Australia sealed the five-match Ashes series with three consecutive wins as they defeated England by an innings and 41 runs on the last day in Perth. England saw yet another batting collapse in the second innings after Jonny Bairstow and Dawid Malan gave away their wickets early in the fifth day.
Australia started the Perth Test on the back foot with many questioning the management’s decision to select Mitchell Marsh ahead of Peter Handscomb. With England batsman looking at a big score on a flat WACA strip, Marsh added further fuel to the selection controversy by dropping an easy catch at the first slip of Mark Stoneman. The opener went on to get his fifty later with the visitors ending the first day with the scoreboard reading 305/4. Jonny Bairstow (118*) and Dawid Malan (75*) held the mast steady in England’s middle order after the likes of Joe Root and Alastair Cook returned cheaply early in the day. The quiet day for Australia saw Mitchell Starc getting a brace followed by wickets by Josh Hazlewood and Pat Cummins sharing one apiece.
The second day saw the tables completely turned as England faced a familiar batting collapse after a strong start. Australia’s ability to forge partnerships have been their biggest strength this season and England’s inability to do it, their biggest weakness. Bairstow and Malan were passengers early on in the second day and Moeen Ali, Overton, and Broad followed suit in the next 35 runs. Consequently, England could muster just 95 runs on the day after ending the previous day with six wickets and two settled batsmen in hand. The Perth crowd also a determined Steven Smith coming to crease after Australia lost Warner and Bancroft in the first innings. The skipper ended the day unbeaten on 91 giving a hint of things to come.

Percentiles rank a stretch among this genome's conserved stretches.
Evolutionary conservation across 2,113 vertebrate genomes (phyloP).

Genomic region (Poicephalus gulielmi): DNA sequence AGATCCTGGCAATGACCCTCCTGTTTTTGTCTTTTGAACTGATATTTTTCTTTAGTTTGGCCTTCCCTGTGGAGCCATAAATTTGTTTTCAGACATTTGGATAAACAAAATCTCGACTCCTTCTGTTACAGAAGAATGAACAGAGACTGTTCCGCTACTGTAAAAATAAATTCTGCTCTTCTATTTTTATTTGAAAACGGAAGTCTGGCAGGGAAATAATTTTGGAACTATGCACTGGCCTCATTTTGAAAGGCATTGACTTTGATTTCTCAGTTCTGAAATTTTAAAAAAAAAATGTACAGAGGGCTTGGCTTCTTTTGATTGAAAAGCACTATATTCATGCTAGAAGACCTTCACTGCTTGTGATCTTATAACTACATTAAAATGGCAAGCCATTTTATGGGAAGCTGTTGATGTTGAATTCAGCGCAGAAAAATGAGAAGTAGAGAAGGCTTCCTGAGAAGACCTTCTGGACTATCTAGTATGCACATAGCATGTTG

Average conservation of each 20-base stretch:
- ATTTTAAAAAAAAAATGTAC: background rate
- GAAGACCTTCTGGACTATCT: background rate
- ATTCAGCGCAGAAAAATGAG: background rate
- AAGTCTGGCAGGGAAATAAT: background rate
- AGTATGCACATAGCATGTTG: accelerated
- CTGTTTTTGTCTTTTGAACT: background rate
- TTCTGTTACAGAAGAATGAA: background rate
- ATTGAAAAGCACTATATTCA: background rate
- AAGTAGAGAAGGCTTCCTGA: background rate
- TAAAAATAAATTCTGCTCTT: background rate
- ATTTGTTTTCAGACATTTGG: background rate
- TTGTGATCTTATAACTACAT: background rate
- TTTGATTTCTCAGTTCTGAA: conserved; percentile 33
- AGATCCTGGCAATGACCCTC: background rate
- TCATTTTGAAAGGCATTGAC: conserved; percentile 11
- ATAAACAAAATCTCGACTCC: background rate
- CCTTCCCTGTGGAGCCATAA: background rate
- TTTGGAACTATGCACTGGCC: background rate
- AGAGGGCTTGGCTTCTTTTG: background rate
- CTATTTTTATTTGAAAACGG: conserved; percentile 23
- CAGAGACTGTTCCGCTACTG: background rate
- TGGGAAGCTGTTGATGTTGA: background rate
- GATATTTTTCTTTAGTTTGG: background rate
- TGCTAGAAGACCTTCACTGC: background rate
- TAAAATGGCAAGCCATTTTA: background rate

England bowlers’ inability to find a solution for Steve Smith continued on the third day as the Aussie skipper went on an invincible scoring run. Bringing up his career’s second double ton, Smith entered the elite club to become only the fourth player to score more than one century in the Ashes after Sir Don Bradman (8), Walter Hammond (4) and Bob Simpson (2). However, the major highlight of the way was Mitchell Marsh, who silenced his critics and repaid the faith of his selectors with a magnificent maiden century and ending the day unbeaten at 181. His confident innings saw 29 boundaries, with almost every shot coming from the middle of the bat. After an early break of Shaun Marsh, England bowlers failed to get a single wicket conceding 346 runs.
After batting for almost two complete days, England finally got the better of Smith and Mash early in the day, shattering fans’ hopes of watching Smith’s maiden triple century and Marsh’s maiden double century. The ball had started doing movement after hitting the cracks on the pitch leaving Australian batsman difficult to breathe. After some quintessential late knocks by Tim Paine (49*) and Pat Cummins (41), Australia finished the fourth day at 662/9 with a lead of 259 runs. England, however, had no quality whatsoever to get things going as they were reduced to 71/3 by Tea with Cook, Root and Stoneman all returning to the pavilion. The visitors ended the day on 132/4, relying yet again on Malan and Bairstow.
The game was more than over before the final day as England were trailing by 127 runs with six wickets in hand. Given England’s poor batting collapse on previous occasions, Australia
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